On July 21st and July 22nd I took the longest bike ride I have ever taken. I decided to make the ride from Alexandria, Virginia down the Mount Vernon Trail, across the Potomac into DC to the C&O Canal, through Maryland, and back across the Potomac to Harpers Ferry, West Virginia. All told the trip was around 140 miles round-trip. The trip was through some of the most beautiful terrain the the DC area has to offer and was both challenging and rewarding.
The first part of this journey was over routes that I have traveled countless times. I entered the C&O Canal National Historic Park by the start of the Capital Crescent trail. This trail parallels the canal for the first couple miles until you reach Fletcher's Cove. After that point, it splits off from the canal, making its way to Bethesda. Instead I made my way over to the towpath of the canal, in all of its bumpy glory. The surface of the towpath is, at best, dirt covered in small stones, and at worst, a rutted, bumpy, boulder covered mess that challenges your skeletal fortitude. The further you get away from "civilization" the more it becomes the latter. Thankfully, there had not been a lot of rain, so the bumpiness was not accompanied by muddy sections. After Fletcher's cove I passed by some of the earlier locks along the canal and the lock-keeper's residences beside them. In the past I had traveled the first twelve miles of the canal into Washington -- just outside the beltway. This time I would keep travelling past Old Angler's Inn and make my way quite a bit further down the canal.
My first new sight was the Widewater section of the trail. When I first biked on the C&O, that section was closed to bike traffic due to a wash-out that had happened many years ago. Now it was open, and the view from the towpath was absolutely beautiful. Along the path were several benches where you can sit and enjoy the beauty of the surroundings. After snapping some photographs, I continued onward toward Great Falls.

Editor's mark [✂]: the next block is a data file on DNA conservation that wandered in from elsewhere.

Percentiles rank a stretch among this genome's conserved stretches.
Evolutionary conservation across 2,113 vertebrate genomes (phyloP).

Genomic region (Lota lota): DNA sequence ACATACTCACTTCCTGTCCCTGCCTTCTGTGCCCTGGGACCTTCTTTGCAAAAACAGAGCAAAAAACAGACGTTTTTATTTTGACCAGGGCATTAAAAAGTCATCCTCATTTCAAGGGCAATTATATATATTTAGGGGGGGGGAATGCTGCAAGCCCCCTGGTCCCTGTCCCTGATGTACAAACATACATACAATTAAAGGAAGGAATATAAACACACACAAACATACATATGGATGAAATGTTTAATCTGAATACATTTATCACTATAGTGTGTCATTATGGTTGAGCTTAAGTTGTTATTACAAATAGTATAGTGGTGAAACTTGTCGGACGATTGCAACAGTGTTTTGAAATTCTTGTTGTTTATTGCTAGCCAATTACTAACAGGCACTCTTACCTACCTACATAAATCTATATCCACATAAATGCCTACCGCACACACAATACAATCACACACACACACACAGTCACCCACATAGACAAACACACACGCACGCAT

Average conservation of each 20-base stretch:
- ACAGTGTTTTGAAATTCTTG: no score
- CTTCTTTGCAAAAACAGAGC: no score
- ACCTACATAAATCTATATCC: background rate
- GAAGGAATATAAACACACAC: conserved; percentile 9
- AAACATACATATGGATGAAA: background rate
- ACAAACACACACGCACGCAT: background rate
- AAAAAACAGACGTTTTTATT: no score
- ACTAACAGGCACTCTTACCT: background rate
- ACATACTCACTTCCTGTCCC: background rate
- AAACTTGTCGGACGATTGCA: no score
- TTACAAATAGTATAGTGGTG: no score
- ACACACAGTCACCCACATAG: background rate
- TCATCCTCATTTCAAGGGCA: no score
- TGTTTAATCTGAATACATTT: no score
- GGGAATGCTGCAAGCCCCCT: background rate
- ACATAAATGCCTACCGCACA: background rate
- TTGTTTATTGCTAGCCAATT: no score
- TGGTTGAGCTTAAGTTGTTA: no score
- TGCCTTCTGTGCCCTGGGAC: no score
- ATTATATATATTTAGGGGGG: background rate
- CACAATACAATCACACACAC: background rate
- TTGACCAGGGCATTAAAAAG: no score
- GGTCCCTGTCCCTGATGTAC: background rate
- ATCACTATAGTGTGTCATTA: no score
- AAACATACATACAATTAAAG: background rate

I had seen Great Falls from the Virginia side years ago, but the view from the Maryland side is definitely more engaging. There is a walkway that takes you over the boulders and rapids right into the heart of the falls. I locked up my bike and took the walk along with a lot of other people to see the swift moving waters of the Potomac. It seemed amazing just how far the walkway continued over the rocks. Finally it ended up at an observation area where we could see the largest part of the falls -- and a lone kayaker who was making his way through the rapids.
After Great Falls the number of people on the trail started to drop dramatically. The level of upkeep on the trail also declined, with much less in the way of gravel, and much more grass down the center of the towpath. Thankfully, the conditions were dry, so it wasn't the mudbath that it is sometimes known to be. With fewer pedestrians to dodge, my I got into a comfortable cadence and watched my sylvan surroundings pass me by. Along the way I passed several hiker/biker campsites with chemical toilets, picnic tables, and water pumps. Around mile 35 on I passed by White's Ferry, the only remaining ferry across the Potomac river. I took a break, buying some gatorade and snacks and watching the cars go across the river on the ferry.
Nicely rested, I continued on my journey and passed by the Dickerson power plant, with its industrial hum, and large smokestacks seeming to float behind the trees along the canal. Not too long thereafter I came upon the Monocacy Aqueduct which used to carry the canal over the Monocacy river before the Monocacy empties into the Potomac. After sustaining some damage a while back it had to have a scaffolding around it to support the structure, but recently it has been restored to its prior glory and it is a sight to behold.